Date of Award
Master of Arts in English
College of Liberal Arts and Social Sciences
While present Dracula scholarship has made an extensive examination of the ways in which the novel reflects apprehensions about late Victorian scientific advances, little work to date has been done to link these anxieties to fin de siecle fiction involving mad scientists or to Bram Stoker’s lifelong interest in the story of Dr. Faustus. In this work, I argue that the primary menace within Dracula is not actually the threat posed by the novel’s vampires but rather the threat posed by the biologically determined, materialist, and potentially “mad” science practiced by the characters of Dr. John Seward and his patient, R. M. Renfield, who may both be read as Faust figures. I further assert that the existence of vampires, which demonstrates the reality of bodies without souls, also affirms the reality of bodies with souls, repudiating the viewpoint represented by Seward and Renfield, and in the course of the novel, both characters may be understood as moving from a dogmatic, aspiritual model of scientific inquiry that allows for callous and unethical experimentation to a compassionate, empiricist model of scientific inquiry as modelled by the characters of Jonathan and Mina Harker.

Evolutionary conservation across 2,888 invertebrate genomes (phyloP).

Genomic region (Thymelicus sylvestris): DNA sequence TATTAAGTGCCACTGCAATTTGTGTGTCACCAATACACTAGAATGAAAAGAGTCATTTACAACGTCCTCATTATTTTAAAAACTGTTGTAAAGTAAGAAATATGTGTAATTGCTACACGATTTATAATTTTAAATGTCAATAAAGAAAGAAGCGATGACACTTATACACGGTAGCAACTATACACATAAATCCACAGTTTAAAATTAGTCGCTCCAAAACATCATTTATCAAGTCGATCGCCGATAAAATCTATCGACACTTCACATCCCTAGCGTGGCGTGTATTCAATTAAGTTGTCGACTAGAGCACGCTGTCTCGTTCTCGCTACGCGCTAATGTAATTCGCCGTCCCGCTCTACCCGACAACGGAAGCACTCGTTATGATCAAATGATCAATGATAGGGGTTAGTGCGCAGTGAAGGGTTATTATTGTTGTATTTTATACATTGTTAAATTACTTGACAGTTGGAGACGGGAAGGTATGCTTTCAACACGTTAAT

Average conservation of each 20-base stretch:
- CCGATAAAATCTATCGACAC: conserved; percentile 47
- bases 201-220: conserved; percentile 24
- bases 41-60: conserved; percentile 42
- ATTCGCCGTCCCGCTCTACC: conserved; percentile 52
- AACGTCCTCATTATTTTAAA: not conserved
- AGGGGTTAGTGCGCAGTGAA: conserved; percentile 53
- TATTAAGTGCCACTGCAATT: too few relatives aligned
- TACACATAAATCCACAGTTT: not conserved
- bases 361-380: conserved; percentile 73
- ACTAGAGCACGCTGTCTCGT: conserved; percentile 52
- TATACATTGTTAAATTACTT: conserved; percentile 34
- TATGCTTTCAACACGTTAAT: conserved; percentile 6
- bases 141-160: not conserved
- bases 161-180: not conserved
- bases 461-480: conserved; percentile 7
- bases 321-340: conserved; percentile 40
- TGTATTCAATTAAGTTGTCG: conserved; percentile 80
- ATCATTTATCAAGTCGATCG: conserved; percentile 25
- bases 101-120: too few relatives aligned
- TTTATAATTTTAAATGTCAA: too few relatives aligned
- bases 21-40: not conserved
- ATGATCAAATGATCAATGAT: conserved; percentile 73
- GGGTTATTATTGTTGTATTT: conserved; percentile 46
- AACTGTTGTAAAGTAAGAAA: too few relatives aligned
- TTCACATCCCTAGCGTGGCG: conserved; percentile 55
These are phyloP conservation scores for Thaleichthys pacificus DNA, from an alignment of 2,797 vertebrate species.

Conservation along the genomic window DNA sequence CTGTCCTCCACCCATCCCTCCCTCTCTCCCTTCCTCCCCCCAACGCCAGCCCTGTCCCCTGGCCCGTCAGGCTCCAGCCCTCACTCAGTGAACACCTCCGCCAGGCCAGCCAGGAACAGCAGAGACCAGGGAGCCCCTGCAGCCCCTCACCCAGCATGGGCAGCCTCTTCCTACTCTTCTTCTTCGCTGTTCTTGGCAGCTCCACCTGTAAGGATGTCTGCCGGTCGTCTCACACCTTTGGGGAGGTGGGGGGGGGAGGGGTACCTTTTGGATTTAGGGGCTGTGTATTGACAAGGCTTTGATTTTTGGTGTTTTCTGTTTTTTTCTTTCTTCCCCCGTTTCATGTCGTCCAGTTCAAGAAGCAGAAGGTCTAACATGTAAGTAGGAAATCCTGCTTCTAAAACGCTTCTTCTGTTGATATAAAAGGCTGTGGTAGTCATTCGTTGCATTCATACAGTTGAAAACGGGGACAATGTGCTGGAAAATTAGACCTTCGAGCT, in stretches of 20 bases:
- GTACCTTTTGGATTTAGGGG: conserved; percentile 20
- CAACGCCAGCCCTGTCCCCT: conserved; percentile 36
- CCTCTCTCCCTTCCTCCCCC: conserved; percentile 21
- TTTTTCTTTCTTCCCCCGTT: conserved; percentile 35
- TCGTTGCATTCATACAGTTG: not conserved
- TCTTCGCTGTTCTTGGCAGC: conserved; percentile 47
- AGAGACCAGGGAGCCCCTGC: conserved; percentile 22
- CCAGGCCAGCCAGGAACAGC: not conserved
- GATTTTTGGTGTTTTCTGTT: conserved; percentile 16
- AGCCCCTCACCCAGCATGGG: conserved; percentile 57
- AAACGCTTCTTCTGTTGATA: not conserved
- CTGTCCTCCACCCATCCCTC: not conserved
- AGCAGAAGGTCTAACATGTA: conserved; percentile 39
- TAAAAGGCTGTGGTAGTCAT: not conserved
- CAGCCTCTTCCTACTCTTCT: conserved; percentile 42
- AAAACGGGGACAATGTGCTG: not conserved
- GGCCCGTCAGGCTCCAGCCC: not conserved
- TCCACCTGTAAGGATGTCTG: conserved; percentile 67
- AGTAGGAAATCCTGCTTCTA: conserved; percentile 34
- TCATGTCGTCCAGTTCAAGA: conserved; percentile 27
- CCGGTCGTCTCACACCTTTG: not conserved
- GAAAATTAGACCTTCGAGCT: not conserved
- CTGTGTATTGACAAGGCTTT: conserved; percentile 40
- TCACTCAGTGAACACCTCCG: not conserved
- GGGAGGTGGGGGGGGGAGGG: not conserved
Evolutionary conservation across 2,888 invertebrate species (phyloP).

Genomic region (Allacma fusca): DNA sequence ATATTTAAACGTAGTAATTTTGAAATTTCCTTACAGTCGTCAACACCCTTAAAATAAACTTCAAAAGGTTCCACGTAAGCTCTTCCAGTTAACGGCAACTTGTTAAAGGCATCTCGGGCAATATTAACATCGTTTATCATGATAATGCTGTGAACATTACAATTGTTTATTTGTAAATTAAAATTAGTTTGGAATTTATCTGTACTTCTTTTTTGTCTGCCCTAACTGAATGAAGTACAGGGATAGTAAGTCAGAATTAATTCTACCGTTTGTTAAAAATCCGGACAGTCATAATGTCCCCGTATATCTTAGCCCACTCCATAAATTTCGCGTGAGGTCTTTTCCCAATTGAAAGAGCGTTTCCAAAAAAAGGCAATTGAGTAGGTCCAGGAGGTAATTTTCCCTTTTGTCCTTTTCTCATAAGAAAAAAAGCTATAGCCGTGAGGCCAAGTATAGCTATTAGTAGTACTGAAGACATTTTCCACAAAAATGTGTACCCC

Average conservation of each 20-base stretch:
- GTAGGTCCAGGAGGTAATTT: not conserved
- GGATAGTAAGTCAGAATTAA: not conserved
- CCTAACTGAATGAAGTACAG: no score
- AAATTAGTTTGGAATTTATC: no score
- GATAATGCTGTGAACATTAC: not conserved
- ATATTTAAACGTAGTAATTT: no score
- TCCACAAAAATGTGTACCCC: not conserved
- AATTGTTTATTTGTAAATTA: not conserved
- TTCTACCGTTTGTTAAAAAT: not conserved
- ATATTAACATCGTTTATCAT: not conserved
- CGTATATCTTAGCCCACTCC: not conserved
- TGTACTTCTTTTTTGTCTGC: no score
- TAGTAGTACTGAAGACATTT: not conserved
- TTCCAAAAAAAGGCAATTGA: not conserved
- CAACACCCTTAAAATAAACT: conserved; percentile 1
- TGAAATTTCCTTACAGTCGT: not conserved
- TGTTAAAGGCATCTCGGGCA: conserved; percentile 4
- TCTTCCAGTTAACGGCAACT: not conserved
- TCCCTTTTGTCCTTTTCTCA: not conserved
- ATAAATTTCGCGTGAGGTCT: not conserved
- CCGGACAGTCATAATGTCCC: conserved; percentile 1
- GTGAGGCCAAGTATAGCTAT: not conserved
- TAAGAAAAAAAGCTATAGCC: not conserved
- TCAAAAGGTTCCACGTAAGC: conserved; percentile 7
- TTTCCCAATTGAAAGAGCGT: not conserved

Davydov, Leah Christiana, "“Only a Sufficient Cause:" Bram Stoker's Dracula as a Tale of Mad Science and Faustian Redemption" (2017). ETD Archive. 953.